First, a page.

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Master Class

We Break Down Exactly Why Beyonce's "Formation" Is (Non-Traditional) Ear-Crack

Police boycotts be damned. Beyoncé's "Formation" isn't just good—it's an evolution of song form.

We Break Down Exactly Why Beyonce's "Formation" Is (Non-Traditional) Ear-Crack

It’s been a few weeks since Beyoncé dropped the flaming hot single "Formation" in our laps, upstaged Coldplay (naturally) at the Super Bowl performing said single, and then clenched the weekend of the century by announcing a world tour starting this summer.

But, apparently, because black people can’t have nice things (yeah, I said it), a certain breed of exceptionally salty haters immediately cried foul over the pro-black lyrics and video imagery for "Formation." And no wailing has been louder than police forces across the country.

Since Beyoncé and her squad’s nod to the Black Panthers during the Super Bowl Halftime Show, police officers in Florida, New York, Tennessee, and beyond have gone full-tilt Bey bashing, claiming her political message with "Formation" is anti-police.

To quote Queen Bey herself, "You know you that bitch when you cause all this conversation."

Instead of misinterpreting the lyrics of "Formation," how about we focus on how the song itself is verified ear crack. And it’s not just because it’s Beyoncé—the structure of "Formation" breaks from the norm of contemporary pop, tripping the listener up in the most glorious way possible.

"It feels new because you get a little bit lost in the form—you’re not being catered to," says Mike Errico, a singer-songwriter and adjunct instructor at New York University’s Tisch School of the Arts. "[Producer/songwriter] Max Martin is very much a caterer—he’s a good escort and he’s a reliable narrator, musically. But this is actually pushing it. You don’t have control of the plane. That’s something that’s exciting about this."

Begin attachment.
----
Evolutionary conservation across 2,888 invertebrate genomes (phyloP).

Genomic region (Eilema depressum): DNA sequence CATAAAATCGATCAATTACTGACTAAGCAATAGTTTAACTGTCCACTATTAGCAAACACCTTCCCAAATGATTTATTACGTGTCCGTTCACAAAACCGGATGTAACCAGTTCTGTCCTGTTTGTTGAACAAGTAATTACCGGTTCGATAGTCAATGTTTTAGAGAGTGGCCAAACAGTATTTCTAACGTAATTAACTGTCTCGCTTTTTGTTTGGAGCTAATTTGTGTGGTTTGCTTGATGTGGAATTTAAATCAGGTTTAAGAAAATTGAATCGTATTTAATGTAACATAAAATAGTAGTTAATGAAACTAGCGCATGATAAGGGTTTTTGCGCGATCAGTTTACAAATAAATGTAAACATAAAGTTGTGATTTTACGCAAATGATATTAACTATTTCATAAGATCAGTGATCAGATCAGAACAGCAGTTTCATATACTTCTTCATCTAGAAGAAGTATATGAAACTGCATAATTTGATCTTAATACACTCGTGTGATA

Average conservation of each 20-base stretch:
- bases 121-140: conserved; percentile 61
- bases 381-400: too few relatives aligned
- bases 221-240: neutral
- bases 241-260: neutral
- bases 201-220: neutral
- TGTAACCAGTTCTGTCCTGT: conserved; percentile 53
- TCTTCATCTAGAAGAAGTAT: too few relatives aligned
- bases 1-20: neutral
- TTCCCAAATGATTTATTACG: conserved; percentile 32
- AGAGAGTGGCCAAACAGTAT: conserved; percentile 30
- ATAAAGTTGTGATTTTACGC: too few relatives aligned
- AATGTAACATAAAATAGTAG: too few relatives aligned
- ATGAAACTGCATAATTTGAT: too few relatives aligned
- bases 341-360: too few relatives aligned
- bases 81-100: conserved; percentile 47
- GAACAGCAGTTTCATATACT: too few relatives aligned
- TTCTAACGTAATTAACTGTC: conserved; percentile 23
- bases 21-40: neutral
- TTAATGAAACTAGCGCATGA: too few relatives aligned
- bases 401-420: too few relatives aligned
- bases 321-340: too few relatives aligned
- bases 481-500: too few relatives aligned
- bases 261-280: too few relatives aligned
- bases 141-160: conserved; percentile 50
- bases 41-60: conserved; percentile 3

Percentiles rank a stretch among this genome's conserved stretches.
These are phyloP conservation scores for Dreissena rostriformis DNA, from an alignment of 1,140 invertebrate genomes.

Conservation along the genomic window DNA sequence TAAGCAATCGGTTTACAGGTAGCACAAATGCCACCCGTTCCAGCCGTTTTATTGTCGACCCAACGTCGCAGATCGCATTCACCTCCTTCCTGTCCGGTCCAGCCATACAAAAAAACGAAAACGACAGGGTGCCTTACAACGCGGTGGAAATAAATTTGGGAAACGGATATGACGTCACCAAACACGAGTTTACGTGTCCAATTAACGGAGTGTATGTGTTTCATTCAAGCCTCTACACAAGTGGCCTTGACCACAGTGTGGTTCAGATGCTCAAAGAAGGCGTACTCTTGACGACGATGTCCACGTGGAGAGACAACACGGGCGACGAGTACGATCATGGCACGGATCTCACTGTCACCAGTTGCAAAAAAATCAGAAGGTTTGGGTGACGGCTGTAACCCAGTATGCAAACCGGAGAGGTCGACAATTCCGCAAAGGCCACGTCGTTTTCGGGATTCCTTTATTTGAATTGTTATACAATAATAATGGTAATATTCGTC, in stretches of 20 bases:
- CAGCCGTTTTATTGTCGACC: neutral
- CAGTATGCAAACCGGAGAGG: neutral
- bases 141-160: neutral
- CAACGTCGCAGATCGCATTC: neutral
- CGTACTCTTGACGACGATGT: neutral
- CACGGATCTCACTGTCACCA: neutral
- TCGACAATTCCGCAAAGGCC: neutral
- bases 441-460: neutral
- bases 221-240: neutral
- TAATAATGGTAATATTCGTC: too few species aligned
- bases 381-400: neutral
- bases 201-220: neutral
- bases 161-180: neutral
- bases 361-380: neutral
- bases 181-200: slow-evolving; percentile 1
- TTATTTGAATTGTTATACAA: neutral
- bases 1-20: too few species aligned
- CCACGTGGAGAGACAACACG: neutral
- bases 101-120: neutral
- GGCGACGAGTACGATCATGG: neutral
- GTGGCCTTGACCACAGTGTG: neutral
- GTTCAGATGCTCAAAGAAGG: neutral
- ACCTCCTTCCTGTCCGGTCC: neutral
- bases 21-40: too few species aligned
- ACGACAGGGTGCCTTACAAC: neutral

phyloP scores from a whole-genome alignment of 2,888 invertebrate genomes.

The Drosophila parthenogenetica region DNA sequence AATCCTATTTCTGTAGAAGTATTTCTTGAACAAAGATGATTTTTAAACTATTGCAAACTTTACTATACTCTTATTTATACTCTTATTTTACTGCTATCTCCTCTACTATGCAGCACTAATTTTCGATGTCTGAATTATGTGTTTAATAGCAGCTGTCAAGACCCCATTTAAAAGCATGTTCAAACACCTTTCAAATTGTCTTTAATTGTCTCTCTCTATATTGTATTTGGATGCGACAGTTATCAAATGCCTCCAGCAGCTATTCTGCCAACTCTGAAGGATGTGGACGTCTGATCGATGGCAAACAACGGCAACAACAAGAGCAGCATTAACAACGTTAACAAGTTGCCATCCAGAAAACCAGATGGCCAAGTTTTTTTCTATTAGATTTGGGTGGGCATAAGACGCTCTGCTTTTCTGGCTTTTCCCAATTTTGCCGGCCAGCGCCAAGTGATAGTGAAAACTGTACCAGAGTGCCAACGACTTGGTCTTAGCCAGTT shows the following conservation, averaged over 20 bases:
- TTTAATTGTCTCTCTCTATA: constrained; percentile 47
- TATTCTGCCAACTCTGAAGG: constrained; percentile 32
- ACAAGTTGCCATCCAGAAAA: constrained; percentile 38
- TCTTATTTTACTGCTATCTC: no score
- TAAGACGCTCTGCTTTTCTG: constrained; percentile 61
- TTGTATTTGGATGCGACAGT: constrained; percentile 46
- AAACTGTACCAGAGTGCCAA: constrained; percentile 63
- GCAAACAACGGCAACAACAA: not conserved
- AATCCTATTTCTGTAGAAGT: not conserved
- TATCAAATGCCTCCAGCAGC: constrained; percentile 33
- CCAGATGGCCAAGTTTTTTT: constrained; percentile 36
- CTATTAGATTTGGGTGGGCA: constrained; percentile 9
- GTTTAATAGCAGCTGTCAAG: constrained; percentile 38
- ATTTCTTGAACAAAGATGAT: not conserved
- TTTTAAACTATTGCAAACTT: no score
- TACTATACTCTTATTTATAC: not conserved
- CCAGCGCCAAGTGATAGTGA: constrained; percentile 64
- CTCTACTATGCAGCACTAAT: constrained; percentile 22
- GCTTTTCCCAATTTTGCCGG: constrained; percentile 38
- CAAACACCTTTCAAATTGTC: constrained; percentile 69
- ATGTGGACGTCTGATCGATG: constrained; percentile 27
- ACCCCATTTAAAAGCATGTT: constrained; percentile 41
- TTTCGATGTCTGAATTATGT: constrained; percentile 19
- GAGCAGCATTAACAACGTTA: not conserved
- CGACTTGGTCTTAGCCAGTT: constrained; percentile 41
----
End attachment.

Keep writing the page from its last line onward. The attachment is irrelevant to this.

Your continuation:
What’s happening in "Formation" is what Errico describes as not necessarily a break from the traditional verse-chorus form, but an evolution of it.

"I do suspect that the way present-day songs are conceived does impact the ways writers chose to innovate," Errico says. "For instance, if you are writing a melody over a groove that is static, looped, and extended out—a process referred to as ‘toplining’—a creative mind will accept the track as an unmovable parameter and generate interest by changing up the melodies and hooks. At the end of a topline session, the writing team may have several sections they love, but instead of tossing them out in order to preserve preconceived notions of song form, they will line them up and make multiple hook-laden sections out of each."

The switching beats and snippet-like lyrics seem to condition our brains to listen a little harder—you hit replay over and over because you feel like you missed something the first, second, or third time.

Errico gave "Formation" a thorough listen—like everyone else in the world—and annotated the lyrics, highlighting elements of the song’s unique structure. So hit play and get "information"—see what I did there?

VERSE 1

Y'all haters corny with that Illuminati mess
Paparazzi, catch my fly and my cocky fresh
I'm so reckless when I rock my Givenchy dress
I'm so possessive so I rock his Roc necklaces

PRE-CHORUS

My daddy Alabama, my ma Louisiana
You mix that negro with that Creole make a Texas bama

CHORUS

[Errico: "While this is not repeated (a characteristic of choruses) it is set up like a normal chorus would be—it's a kind of deception. When you think you've reached the summit, guess what...you haven’t."]

I like my baby heir with baby hair and afros
I like my negro nose with Jackson Five nostrils
Earned all this money but they never take the country out me
I got a hot sauce in my bag, swag

THE "SUPER-CHORUS"

[Errico: "One could simply call it the second half of the chorus and not be 'wrong,' but to my ear, it's a new plateau that could exist on its own. Unlike a bridge, which functions in relation to sections that precede it, this section blows what we thought was the chorus out of the water. Hence, the name ‘super-chorus.’"]

I see it, I want it, I stunt, yellow-bone it
I dream it, I work hard, I grind 'til I own it
I twirl on them haters, albino alligators